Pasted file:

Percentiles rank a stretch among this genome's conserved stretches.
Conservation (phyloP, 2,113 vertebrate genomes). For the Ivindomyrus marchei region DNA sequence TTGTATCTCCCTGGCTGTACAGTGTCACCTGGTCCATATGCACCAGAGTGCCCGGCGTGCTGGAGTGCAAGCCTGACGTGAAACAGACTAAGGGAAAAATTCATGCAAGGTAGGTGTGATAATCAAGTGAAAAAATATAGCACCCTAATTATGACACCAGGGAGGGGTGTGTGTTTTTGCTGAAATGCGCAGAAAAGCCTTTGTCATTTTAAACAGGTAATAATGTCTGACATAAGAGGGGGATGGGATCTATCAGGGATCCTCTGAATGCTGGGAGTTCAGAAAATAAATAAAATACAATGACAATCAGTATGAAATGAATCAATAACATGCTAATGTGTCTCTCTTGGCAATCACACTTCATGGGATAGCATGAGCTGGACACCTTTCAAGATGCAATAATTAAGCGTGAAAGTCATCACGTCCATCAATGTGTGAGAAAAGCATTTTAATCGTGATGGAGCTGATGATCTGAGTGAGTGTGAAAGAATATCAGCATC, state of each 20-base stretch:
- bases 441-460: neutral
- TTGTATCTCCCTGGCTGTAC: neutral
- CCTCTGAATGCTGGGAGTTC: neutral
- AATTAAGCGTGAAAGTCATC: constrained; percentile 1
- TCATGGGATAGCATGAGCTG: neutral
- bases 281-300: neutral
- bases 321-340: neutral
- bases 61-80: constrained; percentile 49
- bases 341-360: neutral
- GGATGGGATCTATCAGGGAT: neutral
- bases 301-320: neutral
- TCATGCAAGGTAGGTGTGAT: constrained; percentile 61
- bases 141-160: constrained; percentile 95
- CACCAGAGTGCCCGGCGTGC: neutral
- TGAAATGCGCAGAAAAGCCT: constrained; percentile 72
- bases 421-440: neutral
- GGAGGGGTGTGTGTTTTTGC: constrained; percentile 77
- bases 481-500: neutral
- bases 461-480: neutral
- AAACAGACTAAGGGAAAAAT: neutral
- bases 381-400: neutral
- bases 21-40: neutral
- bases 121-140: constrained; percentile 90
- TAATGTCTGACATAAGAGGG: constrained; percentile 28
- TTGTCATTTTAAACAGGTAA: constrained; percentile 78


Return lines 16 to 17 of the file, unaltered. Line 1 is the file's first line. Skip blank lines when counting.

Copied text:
- CACCAGAGTGCCCGGCGTGC: neutral
- TGAAATGCGCAGAAAAGCCT: constrained; percentile 72